Fitch affirms National Savings Bank’s ratings
Fitch Ratings Lanka has affirmed National Savings Bank’s (NSB)
National Long-term rating at ‘AAA(lka)’. The Outlook is Stable.
NSB’s rating reflects its full State ownership, systemic importance,
the low credit risk (on the national rating scale) on a majority of its
assets and the explicit government guarantee on deposits.
Government securities accounted for as much as 65 per cent of NSB’s
asset base at end-2007 (FYE07), largely owing to the NSB Act, which
requires a minimum of 60 per cent of deposits to be invested in
government issued or guaranteed securities.
However, this component has been declining over the past few years
(FYE05: 76 per cent of assets) with management placing emphasis on
increasing its exposure to higher-yielding retail loans.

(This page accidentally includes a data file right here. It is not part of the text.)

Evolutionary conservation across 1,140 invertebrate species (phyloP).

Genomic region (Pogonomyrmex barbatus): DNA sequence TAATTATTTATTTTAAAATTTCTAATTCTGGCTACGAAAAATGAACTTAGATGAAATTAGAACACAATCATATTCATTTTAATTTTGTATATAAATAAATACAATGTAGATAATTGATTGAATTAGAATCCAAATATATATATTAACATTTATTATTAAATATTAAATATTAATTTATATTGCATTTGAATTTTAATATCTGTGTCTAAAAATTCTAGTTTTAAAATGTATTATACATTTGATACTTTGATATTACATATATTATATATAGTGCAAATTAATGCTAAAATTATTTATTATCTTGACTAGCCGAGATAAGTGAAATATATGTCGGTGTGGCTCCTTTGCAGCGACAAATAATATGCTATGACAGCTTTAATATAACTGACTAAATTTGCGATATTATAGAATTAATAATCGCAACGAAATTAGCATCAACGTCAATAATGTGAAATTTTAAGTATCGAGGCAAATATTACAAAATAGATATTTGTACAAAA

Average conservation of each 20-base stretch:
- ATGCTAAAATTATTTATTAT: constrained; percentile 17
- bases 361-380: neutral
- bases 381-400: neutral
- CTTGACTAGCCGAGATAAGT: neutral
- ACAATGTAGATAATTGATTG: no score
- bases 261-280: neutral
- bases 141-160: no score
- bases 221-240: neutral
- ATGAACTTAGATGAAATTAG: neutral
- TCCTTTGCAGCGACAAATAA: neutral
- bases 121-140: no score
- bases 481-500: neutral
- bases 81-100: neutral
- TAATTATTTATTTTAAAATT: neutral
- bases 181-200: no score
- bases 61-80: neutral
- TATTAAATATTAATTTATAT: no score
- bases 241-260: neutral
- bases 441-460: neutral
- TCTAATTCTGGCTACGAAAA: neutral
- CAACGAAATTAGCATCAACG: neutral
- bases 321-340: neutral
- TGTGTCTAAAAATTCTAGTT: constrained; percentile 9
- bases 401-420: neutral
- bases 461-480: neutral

Housing loans accounted for 8.5 per cent of its asset base at FYE07,
with loans to other financial institutions, loans against fixed
deposits, and gold-backed lending accounting for a further 3.6 per cent,
3.5 per cent and 2.6 per cent respectively.
The relatively low-risk nature of NSB’s loan portfolio enabled a
gross NPL ratio of 1.2 per cent at FYE07, far lower than that of most
commercial banks in the country.
Retention and profitability have been declining over the past few
years with greater contribution to the Government Treasury via payments
to the consolidated fund in lieu of dividends (77.5 per cent of post-tax
profit at FYE07) and higher taxation (effective tax rate 63.4 per cent
at FYE07 from 51.1 per cent at FYE05).
NSB is also subject to significant market risk, owing to a majority
of assets consisting of fixed-rate longer tenure instruments, which are
funded by deposits maturing in one year or less.
Although the bank has been able to defend its margins in the last few
years as deposits rates were kept more or less stable, margins are
likely to decline if rising interest rate trends were to continue.
Fitch is of the view that the bank may be compelled to increase rates
to preserve its market share, which has declined to 13.5 per cent of
system deposits at FYE07 from 17.1 per cent at FYE04.